Formal mentoring is the most widely used type of mentoring. The mentors and those being mentored organize frequent face-to-face meetings over a long period. Formal mentoring is preferred to other types of mentoring because it is well-structured and highly organized by the people managing the program. Before entering into a mentorship program, mentees usually have goals they want to achieve. Mentor matching is often used to optimize the matches of the mentors and the mentees.
Unlike formal mentoring, informal mentoring is simple and flexible. The mentees may or may not have goals. Also, this type of mentorship program is shorter. The sessions may be one or two. Informal mentoring is when a mentee is seeking particular assistance in a certain area and contracts a short-term mentor. While informal mentoring is self-directed and driven by the mentee, it should not be used as a replacement for formal mentoring. Both formal and informal mentoring enhances each other.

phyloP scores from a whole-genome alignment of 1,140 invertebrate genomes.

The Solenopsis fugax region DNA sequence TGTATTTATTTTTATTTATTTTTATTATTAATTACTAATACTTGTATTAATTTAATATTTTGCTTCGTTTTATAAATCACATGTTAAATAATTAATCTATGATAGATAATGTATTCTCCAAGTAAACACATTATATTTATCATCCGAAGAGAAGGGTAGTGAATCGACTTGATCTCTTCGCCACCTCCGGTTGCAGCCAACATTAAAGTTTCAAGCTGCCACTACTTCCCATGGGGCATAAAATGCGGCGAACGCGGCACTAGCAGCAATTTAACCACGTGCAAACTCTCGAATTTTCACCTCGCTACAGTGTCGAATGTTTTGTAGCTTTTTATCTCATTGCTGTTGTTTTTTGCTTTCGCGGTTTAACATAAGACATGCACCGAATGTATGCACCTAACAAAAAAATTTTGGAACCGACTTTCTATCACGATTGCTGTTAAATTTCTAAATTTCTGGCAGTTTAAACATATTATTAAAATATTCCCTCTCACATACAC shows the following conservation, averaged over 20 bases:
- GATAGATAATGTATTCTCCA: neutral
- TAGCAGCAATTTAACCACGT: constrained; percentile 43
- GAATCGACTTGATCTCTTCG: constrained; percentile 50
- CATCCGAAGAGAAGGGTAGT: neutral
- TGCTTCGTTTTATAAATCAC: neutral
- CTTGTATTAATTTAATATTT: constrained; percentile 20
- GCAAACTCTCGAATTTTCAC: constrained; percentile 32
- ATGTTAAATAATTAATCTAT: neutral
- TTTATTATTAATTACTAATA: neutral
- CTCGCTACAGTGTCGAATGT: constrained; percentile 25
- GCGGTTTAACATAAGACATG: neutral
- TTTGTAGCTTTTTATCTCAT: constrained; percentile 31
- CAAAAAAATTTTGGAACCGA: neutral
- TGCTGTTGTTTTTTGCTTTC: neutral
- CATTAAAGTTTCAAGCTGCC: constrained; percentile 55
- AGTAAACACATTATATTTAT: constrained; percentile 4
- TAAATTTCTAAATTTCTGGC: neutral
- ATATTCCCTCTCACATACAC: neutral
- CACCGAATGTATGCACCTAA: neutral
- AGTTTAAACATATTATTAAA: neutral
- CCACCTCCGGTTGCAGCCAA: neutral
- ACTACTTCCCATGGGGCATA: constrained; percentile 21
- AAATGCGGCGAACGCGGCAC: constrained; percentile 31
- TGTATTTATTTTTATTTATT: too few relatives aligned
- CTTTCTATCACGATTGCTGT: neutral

Standards of Conduct
Standards of conduct refer to the ethical guidelines that protect the mentor and the mentee. Mentoring has its own share of issues and dilemmas. Sometimes it might be extremely difficult to have a clear-cut sense or obvious solution to problems. A standard of conduct outlines rules that guide the relationship between the mentoring pairs.
Types of Mentoring
There are three known types of mentoring. We have discussed them below:
Traditional one-on-one mentoring
In this type of mentoring, the relationship between the mentor and the mentee is initiated through a program or an agreement between them.
Distance mentoring is sometimes referred to as virtual mentoring.
A group mentoring matches one mentor with a cohort of mentees. The mentor directs everything from activities to the progress of the program.